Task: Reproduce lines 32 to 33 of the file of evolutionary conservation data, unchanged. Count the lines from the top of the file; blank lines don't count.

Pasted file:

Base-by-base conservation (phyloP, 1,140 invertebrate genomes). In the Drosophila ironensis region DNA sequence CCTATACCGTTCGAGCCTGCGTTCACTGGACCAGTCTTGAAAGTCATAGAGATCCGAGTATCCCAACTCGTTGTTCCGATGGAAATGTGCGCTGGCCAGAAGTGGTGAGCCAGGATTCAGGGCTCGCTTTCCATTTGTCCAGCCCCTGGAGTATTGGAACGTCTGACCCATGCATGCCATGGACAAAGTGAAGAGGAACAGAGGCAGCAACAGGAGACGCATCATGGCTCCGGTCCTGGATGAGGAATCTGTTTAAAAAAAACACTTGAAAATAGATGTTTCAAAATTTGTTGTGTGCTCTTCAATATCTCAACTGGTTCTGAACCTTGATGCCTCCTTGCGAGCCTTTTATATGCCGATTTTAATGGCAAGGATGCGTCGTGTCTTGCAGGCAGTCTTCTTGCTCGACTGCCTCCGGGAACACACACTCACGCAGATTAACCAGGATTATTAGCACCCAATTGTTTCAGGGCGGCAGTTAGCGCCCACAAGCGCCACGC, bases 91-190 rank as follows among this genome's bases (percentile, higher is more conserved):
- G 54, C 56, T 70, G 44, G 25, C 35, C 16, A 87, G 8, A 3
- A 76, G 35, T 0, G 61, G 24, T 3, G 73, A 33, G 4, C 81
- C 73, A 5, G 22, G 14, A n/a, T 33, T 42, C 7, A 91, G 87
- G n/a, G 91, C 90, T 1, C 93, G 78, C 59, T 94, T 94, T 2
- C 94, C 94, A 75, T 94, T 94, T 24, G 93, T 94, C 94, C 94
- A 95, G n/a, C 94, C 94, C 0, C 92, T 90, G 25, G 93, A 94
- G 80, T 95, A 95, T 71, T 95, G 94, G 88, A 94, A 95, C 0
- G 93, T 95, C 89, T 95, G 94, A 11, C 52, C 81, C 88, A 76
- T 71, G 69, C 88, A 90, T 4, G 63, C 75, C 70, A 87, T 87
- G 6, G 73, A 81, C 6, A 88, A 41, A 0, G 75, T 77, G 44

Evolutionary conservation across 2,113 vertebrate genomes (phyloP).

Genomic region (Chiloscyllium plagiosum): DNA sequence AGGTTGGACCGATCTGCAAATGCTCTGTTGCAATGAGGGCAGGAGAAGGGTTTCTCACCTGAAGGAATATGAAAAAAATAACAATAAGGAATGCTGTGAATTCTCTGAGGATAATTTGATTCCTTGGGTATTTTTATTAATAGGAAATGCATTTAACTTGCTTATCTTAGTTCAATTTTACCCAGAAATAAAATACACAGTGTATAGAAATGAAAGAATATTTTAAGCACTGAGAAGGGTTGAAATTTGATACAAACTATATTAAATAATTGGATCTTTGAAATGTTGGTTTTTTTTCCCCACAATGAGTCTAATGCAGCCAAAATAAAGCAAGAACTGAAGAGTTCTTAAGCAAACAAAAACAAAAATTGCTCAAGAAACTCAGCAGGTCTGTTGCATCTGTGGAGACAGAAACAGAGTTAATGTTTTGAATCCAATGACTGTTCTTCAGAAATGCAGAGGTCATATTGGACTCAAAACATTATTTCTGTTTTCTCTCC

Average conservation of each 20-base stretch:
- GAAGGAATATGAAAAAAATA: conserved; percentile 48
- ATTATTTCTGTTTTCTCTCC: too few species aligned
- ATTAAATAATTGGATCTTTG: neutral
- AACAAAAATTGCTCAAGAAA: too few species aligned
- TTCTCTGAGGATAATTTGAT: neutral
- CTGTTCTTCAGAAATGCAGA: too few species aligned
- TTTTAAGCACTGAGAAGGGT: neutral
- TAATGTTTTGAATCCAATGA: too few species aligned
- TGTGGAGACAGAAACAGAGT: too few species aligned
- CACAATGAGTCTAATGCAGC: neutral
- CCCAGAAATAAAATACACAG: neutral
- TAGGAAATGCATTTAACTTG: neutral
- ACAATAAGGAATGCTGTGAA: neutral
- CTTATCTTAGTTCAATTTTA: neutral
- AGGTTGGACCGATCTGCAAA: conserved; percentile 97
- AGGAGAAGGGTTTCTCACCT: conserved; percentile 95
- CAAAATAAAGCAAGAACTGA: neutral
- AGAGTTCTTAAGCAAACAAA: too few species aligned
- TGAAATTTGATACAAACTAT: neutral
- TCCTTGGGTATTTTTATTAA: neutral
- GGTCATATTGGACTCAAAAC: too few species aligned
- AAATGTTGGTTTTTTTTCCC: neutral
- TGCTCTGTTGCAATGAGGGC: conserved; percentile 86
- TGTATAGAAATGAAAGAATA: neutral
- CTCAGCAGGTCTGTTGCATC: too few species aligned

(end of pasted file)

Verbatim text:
- AGAGTTCTTAAGCAAACAAA: too few species aligned
- TGAAATTTGATACAAACTAT: neutral